Is Philosophy Exceptional? A Corpus-Based, Quantitative Study

Research output: Contribution to journalArticlepeer-review


Drawing on the epistemology of logic literature on anti-exceptionalism about logic, we set out to investigate the following metaphilosophical questions empirically: Is philosophy special? Are its methods (dis)continuous with science? More specifically, we test the following metaphilosophical hypotheses empirically: philosophical deductivism, philosophical inductivism, and philosophical abductivism. Using indicator words to classify arguments by type (namely, deductive, inductive, and abductive arguments), we searched through a large corpus of philosophical texts mined from the JSTOR database (N = 435,703) to find patterns of argumentation. The results of our quantitative, corpus-based study suggest that deductive arguments are significantly more common than abductive arguments and inductive arguments in philosophical texts overall, but they are gradually and steadily giving way to non-deductive (i.e. inductive and abductive) arguments in academic philosophy.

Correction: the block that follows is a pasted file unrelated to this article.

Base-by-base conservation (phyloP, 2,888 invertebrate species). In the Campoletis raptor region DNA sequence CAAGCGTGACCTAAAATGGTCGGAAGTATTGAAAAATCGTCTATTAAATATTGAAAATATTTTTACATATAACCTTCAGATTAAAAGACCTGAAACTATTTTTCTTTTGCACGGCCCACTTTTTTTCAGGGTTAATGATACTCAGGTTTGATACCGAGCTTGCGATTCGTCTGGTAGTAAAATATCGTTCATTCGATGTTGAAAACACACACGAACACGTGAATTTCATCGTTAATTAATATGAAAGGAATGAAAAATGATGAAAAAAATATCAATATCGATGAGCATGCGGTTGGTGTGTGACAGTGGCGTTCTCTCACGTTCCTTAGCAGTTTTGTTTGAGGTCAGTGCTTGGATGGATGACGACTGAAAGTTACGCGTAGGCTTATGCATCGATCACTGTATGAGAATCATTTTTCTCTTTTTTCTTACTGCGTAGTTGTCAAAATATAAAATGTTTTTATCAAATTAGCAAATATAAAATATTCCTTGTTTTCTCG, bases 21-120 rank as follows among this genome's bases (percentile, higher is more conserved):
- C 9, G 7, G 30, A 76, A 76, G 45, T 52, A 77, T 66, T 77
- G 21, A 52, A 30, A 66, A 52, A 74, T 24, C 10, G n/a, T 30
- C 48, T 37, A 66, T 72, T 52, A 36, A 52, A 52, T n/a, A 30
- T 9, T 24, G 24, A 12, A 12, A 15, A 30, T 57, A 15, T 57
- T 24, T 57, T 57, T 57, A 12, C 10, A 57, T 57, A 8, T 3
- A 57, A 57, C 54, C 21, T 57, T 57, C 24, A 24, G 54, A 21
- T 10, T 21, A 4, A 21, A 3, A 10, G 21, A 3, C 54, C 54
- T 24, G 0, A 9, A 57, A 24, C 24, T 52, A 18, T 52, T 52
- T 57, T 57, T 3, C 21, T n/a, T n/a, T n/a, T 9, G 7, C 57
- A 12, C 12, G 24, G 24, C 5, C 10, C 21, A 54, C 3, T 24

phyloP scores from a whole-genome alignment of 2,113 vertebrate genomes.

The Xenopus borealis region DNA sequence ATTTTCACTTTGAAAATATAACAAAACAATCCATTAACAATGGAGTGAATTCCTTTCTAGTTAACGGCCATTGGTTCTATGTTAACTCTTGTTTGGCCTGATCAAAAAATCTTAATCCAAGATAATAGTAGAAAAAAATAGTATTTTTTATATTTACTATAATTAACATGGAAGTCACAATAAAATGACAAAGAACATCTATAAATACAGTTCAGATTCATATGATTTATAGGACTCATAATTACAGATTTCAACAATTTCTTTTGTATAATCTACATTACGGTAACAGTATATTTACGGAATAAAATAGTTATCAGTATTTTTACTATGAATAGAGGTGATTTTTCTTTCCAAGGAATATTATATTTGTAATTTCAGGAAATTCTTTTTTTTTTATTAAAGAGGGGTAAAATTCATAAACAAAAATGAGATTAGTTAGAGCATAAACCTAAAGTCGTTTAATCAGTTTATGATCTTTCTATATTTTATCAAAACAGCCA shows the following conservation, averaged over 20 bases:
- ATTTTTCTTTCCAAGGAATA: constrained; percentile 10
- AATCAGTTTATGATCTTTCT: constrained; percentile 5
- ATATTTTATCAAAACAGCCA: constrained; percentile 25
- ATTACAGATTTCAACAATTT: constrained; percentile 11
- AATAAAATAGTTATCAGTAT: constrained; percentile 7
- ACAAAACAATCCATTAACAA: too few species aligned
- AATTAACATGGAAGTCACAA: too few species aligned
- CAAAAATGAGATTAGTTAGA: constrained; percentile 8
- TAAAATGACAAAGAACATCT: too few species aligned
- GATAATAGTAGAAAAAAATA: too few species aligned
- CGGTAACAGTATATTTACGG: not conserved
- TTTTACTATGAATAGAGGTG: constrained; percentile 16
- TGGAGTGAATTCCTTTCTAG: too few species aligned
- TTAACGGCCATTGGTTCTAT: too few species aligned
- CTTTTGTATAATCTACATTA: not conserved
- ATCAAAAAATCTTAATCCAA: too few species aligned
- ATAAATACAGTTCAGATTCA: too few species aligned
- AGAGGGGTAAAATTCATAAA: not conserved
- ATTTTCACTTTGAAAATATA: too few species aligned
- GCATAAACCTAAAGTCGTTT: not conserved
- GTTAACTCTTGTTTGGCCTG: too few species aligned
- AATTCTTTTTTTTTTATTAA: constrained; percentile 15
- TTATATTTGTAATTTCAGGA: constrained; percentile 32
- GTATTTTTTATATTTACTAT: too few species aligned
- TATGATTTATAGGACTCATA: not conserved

Original languageEnglish (US)
Pages (from-to)666-683
Number of pages18
JournalSocial Epistemology
Issue number5
Early online dateAug 25 2022
StatePublished - 2023


  • exceptionalism
  • indicator words
  • philosophical abductivism
  • philosophical deductivism
  • philosophical inductivism

ASJC Scopus subject areas

  • Philosophy
  • Social Sciences(all)


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